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Friday, September 19

Let them eat bad paper

"Liberté, Egalité, and Fraternité quickly descended to the towering figure of Robespierre and his Reign of Terror as the revolution spun out control and began to murder itself. First the royalists were beheaded, next the moderate Girondists, and by then the violence and suspicion was totally out of hand as the revolution devoured itself. In my opinion, after they started beheading the moderate Girondists it was only a matter of time before everyone else went to the guillotine."
-- Anonymous musings on the French Revolution
"RUSH LIMBAUGH: "[W]e found out where Daniel Mudd [lives], by the way; he's Roger Mudd's son, of CBS fame. This is [from] Braden Keil at the New York Post from just three days ago:

"As more than a million US homeowners face devastating mortgage foreclosures, ousted Fannie Mae CEO Daniel Mudd continues to live in an opulent Washington, DC, mansion [...]

Mudd, whose former company, Fannie Mae, "don't call this a company" is being bailed out by billions in taxpayer dollars, calls home a 22-room Colonial mansion on Newark Street in tony Cleveland Park built on the former property of President Grover Cleveland. The eight-bedroom, eight-bath pad includes large public rooms with fireplaces, a home theater, a gym, a wine cellar, a solarium, servants' quarters, a terrace off the master-bedroom suite, and a gourmet kitchen. The gated, landscaped property also features a pool, fountains, gardens and a guesthouse."
That from Rush's rant yesterday, How Democrat Thieves Looted Fannie Mae and Freddie Mac. I see he was in fine fettle.

John Batchelor also has fun with his rant about Mudd's predecessor, Franklin Raines. Raines tends to remind one why the French revolutionaries tolerated Maximillien Robespierre as long as they did, until they guillotined him.

Yes, Boris?

"Pundita, dear, you seem more upset about the aftermath of Hurricane Ike than the death of American capitalism. Do you think this crisis will blow over?"

Boris, there are strong parallels between the refusal to build sensibly in hurricane alleys and the situation that engulfed Wall Street.

I'm not sure what you mean by "American capitalism." Fannie Mae and Freddie Mac were never capitalist institutions. Everyone on Wall Street always knew that. So they knew exactly what would happen if regulations on short selling were removed and the markets then got hit with a surge of bad paper.

It's just that they didn't know when the worst of the surge would hit them. The ones who miscalculated can be likened to residents who refused to evacuate Galveston Island, until it was so late that Ike trapped them when they tried to flee.

There is no such thing as capitalism in bits and pieces; if part of the American investment system is socialist -- propped up by the government -- and another part is unregulated, there's always a catastrophe when the contradictions are met with destructive conditions from outside the system.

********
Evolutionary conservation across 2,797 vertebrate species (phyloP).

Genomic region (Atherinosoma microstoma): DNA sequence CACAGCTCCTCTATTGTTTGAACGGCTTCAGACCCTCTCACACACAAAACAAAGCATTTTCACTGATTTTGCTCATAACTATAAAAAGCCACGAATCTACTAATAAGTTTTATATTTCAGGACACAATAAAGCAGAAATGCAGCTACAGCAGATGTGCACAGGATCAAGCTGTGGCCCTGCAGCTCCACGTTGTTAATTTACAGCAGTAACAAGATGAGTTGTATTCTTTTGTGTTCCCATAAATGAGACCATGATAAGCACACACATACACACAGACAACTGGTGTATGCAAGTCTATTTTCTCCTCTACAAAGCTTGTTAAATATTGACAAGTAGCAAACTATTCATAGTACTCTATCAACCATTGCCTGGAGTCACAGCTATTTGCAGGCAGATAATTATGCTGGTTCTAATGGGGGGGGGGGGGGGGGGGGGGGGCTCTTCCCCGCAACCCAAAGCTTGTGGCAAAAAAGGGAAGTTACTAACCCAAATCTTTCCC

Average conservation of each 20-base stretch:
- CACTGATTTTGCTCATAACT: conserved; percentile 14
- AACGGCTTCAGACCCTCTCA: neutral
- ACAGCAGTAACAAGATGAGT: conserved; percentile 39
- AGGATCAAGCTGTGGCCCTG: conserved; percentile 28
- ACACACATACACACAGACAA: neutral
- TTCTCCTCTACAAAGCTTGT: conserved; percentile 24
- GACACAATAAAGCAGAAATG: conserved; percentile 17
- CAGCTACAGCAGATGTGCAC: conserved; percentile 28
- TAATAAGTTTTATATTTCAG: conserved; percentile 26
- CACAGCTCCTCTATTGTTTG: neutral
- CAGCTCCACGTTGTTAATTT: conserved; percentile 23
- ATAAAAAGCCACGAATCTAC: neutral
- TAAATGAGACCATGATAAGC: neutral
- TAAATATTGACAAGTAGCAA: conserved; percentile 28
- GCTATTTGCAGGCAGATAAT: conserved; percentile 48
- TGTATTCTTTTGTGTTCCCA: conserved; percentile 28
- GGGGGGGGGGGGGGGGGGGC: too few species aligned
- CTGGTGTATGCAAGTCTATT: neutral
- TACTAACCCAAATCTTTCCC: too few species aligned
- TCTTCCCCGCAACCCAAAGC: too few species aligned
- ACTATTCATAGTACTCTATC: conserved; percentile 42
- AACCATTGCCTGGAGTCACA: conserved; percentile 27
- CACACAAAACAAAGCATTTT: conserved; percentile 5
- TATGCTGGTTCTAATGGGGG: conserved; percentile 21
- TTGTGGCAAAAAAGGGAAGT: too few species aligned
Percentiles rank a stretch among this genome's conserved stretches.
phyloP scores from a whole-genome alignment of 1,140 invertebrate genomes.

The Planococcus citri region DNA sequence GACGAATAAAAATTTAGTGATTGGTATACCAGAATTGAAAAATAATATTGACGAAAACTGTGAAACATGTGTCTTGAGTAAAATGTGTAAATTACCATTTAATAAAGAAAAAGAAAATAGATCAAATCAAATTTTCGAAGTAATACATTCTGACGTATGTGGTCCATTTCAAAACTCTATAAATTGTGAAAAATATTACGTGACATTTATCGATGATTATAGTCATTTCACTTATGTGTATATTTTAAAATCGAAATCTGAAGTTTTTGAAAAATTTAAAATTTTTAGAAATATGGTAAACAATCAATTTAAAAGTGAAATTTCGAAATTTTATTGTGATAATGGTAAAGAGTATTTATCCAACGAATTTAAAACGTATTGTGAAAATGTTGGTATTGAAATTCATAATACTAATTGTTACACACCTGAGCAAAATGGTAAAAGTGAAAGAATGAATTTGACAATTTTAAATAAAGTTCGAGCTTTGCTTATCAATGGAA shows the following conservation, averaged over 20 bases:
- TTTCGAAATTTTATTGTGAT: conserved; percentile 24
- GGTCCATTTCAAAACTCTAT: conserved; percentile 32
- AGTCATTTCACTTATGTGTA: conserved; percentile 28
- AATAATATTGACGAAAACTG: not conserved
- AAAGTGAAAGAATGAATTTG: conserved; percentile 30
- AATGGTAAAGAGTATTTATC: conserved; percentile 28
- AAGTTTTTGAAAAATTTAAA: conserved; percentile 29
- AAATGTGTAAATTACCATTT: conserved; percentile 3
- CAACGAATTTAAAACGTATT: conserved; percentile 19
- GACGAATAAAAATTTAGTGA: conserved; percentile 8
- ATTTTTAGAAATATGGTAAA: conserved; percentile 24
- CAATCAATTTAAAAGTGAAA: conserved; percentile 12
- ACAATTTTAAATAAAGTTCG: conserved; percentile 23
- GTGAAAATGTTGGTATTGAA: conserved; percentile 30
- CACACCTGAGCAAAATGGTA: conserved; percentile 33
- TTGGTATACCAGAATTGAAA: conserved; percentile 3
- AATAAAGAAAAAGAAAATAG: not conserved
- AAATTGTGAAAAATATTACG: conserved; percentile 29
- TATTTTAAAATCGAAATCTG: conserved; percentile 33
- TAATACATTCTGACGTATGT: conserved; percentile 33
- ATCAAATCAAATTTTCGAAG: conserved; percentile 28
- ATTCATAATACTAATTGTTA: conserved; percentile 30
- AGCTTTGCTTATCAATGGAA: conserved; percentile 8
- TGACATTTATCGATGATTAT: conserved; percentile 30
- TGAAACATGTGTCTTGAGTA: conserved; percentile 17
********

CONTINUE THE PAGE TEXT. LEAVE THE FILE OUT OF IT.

In this case, as in the case of Hurricane Ike and all hurricanes, the storm didn't arise in the U.S. but far out to sea; it arose when foreign hedge funds and banks panicked at the liquidity problems in response to the U.S. mortgage market meltdown.

The Fed moved too late to address the meltdown and had little control over how other central banks would deal with the liquidity crisis.

It was at that moment that the SEC should have restored the regulations on short selling, in the manner of huddling behind a seawall during a storm surge.

The regulations couldn't stop the storm but they would have prevented the worst effects, which included U.S. companies with reasonably good fundamentals going under.

Of course there is tremendous corruption associated with Fannie and Freddie, and a Robespierre will be dredged up to make heads roll. But this won't be addressing the systemic problem, which is that governments can't resist using financial markets for social engineering purposes.

There was a closing comment I omitted from the Christian Science Monitor article I quoted from in Wednesday's post on Galveston Island in the wake of Ike:
"Yes, these kinds of storms become memorialized and they become part of that culture," says Anthony Oliver-Smith at the Institute for Environment and Human Security at United Nations University in Bonn, Germany.

But he says, "Memories of [natural disasters] begin to diminish after 30 years, at which point development begins again to put people in harm's way."
The same could be said for financial market crises that become catastrophic when governments refuse to acknowledge that capitalism is not a potted plant.

In the wake, everyone is scared and cautious. But the memory of the debacle eventually fades, and so here we are again.

The catastrophe won't blow over without a lot of fine tuning. The Lords of the Craps Table -- the gnomes at the BIS and IMF, the central bankers and the shrewdest minds at the largest capital firms -- will patch it over somehow. A new regulatory body or several will come into existence, along with a host of new laws.

Then we can all go back to having our cake and eating it too, until reality intervenes again somewhere down the line.

Don't despair, Boris. Remember I've counseled before on the folly of insisting on competence always in all things. When it comes time to ring down the curtain on the human race, you want a dolt in charge of overseeing the termination sequence.
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